System architecture and sociology
A crucial new shift was an increased stress on the links between functions, a new interest in circulation and its differentiation, in "connectivity". This meant a reduction in attention given to all that was merely stationary, to the individual functions themselves. The greater togetherness demanded by the educationalists led the architects to study much more intensively the nature of interaction between departments5. The complexity of methods increased quickly, and on the other hand there were doubts about the aims and the capacities of planning as a whole. The planners thus found themselves in a paradoxical situation where they appeared to want to know both more and less.
Architects wanted to hive themselves up to the higher plane of scientificness, using terminology from social sciences, management sciences and cybernetics. Terms such as "system analysis" or "operational research and design" came into current, the use of mathematical and computable models which can, firstly, predict, and then accommodate projected changes into their calculations. The work of the architect then is to organize, not to design.
Such complex institutions as universities invited architects to play the planning game. In the 1960s this consisted not so much of the issue of what was to be placed where, but designers were more interested in what happened in between the various fixed points, in the sociodynamics of the institution. One of the main source is to be found in some methods of sociology, namely the "sociograms" of sociometry or network analysis. They chart either organisational patterns and decisionmaking processes, or sets of psycho-social relationships between individuals or groups. In many cases these socio-diagrams serve not only as schematisations, but also as exhortation or evocation. It appears that the 1960s presented a particularly strong overlap between all the disciplines: the sociologists put an increased emphasis on real location, while the planners and architects abstracted and generalised to a considerable degree from locational-spatial reality.6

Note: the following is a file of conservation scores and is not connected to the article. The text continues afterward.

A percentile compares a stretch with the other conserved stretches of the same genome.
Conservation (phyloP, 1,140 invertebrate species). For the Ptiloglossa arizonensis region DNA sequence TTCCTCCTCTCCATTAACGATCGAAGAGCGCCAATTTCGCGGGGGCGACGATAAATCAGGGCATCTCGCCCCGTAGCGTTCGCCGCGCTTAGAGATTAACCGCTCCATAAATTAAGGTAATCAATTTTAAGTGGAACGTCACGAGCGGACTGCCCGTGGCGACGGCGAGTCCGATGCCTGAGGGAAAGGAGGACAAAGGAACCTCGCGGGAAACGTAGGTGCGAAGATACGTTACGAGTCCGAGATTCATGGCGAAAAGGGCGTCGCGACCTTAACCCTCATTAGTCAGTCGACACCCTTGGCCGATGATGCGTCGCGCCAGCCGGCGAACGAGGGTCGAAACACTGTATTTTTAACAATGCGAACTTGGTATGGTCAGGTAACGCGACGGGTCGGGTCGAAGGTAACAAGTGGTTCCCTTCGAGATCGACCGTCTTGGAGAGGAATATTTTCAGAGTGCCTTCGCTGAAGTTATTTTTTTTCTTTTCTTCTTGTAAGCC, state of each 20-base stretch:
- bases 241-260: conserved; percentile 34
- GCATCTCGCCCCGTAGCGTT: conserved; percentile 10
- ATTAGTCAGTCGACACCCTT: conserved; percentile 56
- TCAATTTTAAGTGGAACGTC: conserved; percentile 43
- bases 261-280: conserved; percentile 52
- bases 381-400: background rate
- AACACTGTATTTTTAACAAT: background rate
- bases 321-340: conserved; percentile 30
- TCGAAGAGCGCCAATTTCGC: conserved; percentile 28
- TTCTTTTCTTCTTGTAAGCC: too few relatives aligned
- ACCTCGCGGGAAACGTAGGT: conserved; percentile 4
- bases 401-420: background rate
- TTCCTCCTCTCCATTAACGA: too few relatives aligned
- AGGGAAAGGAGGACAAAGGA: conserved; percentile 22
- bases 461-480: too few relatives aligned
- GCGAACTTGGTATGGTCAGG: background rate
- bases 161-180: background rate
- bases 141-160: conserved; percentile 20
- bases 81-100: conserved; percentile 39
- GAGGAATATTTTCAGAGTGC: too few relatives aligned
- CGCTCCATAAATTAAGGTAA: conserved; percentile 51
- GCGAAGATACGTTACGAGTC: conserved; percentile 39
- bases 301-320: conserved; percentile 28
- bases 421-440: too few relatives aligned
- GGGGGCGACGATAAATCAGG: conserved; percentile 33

But by the mid-1960s even social space had become a problematic issue. All the factors earlier listed as relevant for the planner to analyse and to find forms for, such as the structure of teaching or technical equipment, were now considered to be factors of uncertainty. There was noted a fundamental change in the understanding of the institution from one that was expected to induce certain predetermined kinds of social modes to one which should principally encourage spontaneous social behaviour. Also, we noted the way in which sociologists, when asked for advice in these matters by architects, now maintained that they had not, as yet, done enough research. Planners adopted an attitude of indeterminism here, as proximity does not necessarily lead to an intensified socialisation.7 Hence, the interest for a central gathering space, for the forum or agora, waned. New universities most decidedly did not show such a centre; "No part of the university is devoted exclusively to social purposes; on the other hand, there is no area in the university which could not be considered as a social space"8. Architects wished to avoid the fixed representation of the monument. Such newleftist functionalism rejects both the hierarchy which a monument imposes on the space of the city and the hierarchical, anthropomorphical organization of a monument's interior.